I read as many comments as I can on PurseBlog, which I love to do. Sometimes I get a little behind and I’ll make myself a tea and sit down to catch up on comments. One comment that I see popping up often is ‘that bag is a copy of this bag’. Some use the word copy, some use unoriginal, some use the word inspired, others use the word knock-off.

Each of these words means something very different to me.

An unoriginal design simply lacks creativity and many times pulls its idea from an existing bag. When it comes to inspired bags, it’s clear that elements from another design makeup the bag. A knock-off is an unauthorized copy of another item, many times labeled as the original; a knock-off bag is a true fake.

This week I was thinking about the topic of what to label a bag that clearly has been inspired by another bag. Additionally, I want to figure out when a designer takes it too far – what crosses the line from inspiration to copying?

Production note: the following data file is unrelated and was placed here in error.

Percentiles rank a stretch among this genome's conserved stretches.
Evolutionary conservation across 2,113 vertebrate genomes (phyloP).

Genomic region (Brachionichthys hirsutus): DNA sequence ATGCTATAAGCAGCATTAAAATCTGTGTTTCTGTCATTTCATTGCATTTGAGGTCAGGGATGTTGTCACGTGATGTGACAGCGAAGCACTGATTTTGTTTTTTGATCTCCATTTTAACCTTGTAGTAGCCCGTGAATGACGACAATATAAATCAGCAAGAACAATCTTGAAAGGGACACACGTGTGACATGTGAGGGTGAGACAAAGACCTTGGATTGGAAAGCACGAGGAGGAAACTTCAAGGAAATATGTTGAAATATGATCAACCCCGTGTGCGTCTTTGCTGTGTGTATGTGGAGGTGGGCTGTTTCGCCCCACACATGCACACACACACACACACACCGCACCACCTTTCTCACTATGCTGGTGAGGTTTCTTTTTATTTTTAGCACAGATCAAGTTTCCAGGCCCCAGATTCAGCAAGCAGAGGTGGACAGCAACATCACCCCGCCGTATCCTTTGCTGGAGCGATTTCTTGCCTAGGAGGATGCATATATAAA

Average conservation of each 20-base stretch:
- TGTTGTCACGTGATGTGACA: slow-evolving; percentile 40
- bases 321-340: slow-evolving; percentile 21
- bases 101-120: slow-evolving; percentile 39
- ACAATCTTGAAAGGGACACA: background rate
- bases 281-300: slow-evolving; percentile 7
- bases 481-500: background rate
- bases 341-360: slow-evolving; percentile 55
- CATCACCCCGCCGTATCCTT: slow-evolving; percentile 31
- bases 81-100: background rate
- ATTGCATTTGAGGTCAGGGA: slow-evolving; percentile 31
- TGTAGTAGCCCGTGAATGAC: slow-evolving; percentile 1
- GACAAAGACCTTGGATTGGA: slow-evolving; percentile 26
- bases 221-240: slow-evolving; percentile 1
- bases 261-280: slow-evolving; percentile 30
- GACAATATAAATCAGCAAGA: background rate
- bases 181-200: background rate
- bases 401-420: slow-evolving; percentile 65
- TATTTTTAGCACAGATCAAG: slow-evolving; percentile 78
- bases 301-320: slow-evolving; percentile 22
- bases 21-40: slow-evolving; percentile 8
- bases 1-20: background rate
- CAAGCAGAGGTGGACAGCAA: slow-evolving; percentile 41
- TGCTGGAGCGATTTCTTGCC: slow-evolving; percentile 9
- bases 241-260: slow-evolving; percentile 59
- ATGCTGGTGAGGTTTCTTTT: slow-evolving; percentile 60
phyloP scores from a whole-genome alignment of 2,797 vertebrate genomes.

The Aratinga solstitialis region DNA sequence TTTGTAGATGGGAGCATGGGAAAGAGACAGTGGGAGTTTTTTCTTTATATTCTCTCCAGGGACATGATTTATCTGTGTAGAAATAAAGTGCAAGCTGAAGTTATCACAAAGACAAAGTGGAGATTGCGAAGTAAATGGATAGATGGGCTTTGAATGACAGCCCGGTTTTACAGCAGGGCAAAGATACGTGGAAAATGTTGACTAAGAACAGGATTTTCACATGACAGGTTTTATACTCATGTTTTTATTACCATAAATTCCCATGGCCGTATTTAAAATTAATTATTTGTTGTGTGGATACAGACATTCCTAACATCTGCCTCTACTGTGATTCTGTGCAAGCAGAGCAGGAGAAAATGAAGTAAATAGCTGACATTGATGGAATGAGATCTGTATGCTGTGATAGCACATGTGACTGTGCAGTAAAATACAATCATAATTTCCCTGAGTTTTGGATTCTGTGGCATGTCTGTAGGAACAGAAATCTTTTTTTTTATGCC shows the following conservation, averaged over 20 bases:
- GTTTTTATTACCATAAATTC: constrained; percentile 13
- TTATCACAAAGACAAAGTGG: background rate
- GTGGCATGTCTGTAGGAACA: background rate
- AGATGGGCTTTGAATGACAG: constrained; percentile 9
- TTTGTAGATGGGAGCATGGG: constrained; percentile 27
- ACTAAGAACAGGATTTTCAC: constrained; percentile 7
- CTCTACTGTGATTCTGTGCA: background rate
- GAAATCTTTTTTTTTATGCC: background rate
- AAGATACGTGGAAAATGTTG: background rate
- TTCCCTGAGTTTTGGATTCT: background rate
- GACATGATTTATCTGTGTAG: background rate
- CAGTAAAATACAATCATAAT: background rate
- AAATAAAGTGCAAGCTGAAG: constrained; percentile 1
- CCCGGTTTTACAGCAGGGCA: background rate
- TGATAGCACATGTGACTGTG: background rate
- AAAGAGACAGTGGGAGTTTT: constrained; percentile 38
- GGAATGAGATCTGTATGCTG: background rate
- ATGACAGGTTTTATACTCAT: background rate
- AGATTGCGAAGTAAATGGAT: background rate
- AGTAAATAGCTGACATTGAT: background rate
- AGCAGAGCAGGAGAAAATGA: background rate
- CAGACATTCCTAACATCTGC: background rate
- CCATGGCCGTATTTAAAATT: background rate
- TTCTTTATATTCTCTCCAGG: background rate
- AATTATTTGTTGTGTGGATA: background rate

The Céline Luggage Tote became widely popular and its defining design element, the gusseted sides, made their way onto many other designer bags. As consumers began to see the Céline Luggage shape on other bags, many called these new designs copies. But is taking a design element or popular shape and integrating it into your lineup a major no-no?

Take the two bags I used for this article as an example. One bag is the highly coveted Mansur Gavriel Bucket Bag and the other is the Michael Kors Miranda Bucket.

Obviously, both are bucket bags and it is easy to say there isn’t much you can do with a bucket bag. But when I scrolled past the Michael Kors Bucket Bag I was immediately reminded of the Mansur Gavriel. I would call this bag inspired.

I want to hear from you – when is a similar design or design elements crossing the line for you? Are there certain designers that you find to take too much inspiration from others?

Sweet Summertime

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